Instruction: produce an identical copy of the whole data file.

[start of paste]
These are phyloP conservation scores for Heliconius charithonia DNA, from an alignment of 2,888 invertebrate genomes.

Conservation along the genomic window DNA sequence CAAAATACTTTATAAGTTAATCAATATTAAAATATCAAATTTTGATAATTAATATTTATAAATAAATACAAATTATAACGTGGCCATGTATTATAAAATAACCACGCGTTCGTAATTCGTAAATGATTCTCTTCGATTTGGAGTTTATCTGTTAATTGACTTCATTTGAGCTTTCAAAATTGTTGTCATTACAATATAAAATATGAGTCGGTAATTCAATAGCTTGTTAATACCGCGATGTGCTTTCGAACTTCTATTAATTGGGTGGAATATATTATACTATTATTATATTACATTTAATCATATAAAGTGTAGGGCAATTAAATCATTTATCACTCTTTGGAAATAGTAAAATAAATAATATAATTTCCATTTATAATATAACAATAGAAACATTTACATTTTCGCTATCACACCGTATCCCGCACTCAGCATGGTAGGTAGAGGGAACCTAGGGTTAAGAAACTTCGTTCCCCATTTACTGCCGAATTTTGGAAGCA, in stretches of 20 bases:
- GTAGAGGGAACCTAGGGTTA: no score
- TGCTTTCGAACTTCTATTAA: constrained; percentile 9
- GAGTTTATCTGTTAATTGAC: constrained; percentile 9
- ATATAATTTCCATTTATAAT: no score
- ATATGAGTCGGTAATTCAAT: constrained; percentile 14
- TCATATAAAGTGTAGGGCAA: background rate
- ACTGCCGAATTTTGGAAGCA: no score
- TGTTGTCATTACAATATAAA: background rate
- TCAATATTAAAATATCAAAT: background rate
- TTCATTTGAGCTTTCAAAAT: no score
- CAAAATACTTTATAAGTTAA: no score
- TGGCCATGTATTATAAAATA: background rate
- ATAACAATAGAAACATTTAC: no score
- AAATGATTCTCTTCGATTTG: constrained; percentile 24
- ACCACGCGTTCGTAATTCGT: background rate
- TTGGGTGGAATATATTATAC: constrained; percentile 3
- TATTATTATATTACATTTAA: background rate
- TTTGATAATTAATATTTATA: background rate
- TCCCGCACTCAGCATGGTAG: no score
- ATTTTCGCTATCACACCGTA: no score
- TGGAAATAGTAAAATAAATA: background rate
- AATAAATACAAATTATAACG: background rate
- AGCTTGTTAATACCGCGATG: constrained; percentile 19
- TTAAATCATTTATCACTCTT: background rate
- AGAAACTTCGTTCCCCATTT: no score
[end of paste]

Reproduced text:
These are phyloP conservation scores for Heliconius charithonia DNA, from an alignment of 2,888 invertebrate genomes.

Conservation along the genomic window DNA sequence CAAAATACTTTATAAGTTAATCAATATTAAAATATCAAATTTTGATAATTAATATTTATAAATAAATACAAATTATAACGTGGCCATGTATTATAAAATAACCACGCGTTCGTAATTCGTAAATGATTCTCTTCGATTTGGAGTTTATCTGTTAATTGACTTCATTTGAGCTTTCAAAATTGTTGTCATTACAATATAAAATATGAGTCGGTAATTCAATAGCTTGTTAATACCGCGATGTGCTTTCGAACTTCTATTAATTGGGTGGAATATATTATACTATTATTATATTACATTTAATCATATAAAGTGTAGGGCAATTAAATCATTTATCACTCTTTGGAAATAGTAAAATAAATAATATAATTTCCATTTATAATATAACAATAGAAACATTTACATTTTCGCTATCACACCGTATCCCGCACTCAGCATGGTAGGTAGAGGGAACCTAGGGTTAAGAAACTTCGTTCCCCATTTACTGCCGAATTTTGGAAGCA, in stretches of 20 bases:
- GTAGAGGGAACCTAGGGTTA: no score
- TGCTTTCGAACTTCTATTAA: constrained; percentile 9
- GAGTTTATCTGTTAATTGAC: constrained; percentile 9
- ATATAATTTCCATTTATAAT: no score
- ATATGAGTCGGTAATTCAAT: constrained; percentile 14
- TCATATAAAGTGTAGGGCAA: background rate
- ACTGCCGAATTTTGGAAGCA: no score
- TGTTGTCATTACAATATAAA: background rate
- TCAATATTAAAATATCAAAT: background rate
- TTCATTTGAGCTTTCAAAAT: no score
- CAAAATACTTTATAAGTTAA: no score
- TGGCCATGTATTATAAAATA: background rate
- ATAACAATAGAAACATTTAC: no score
- AAATGATTCTCTTCGATTTG: constrained; percentile 24
- ACCACGCGTTCGTAATTCGT: background rate
- TTGGGTGGAATATATTATAC: constrained; percentile 3
- TATTATTATATTACATTTAA: background rate
- TTTGATAATTAATATTTATA: background rate
- TCCCGCACTCAGCATGGTAG: no score
- ATTTTCGCTATCACACCGTA: no score
- TGGAAATAGTAAAATAAATA: background rate
- AATAAATACAAATTATAACG: background rate
- AGCTTGTTAATACCGCGATG: constrained; percentile 19
- TTAAATCATTTATCACTCTT: background rate
- AGAAACTTCGTTCCCCATTT: no score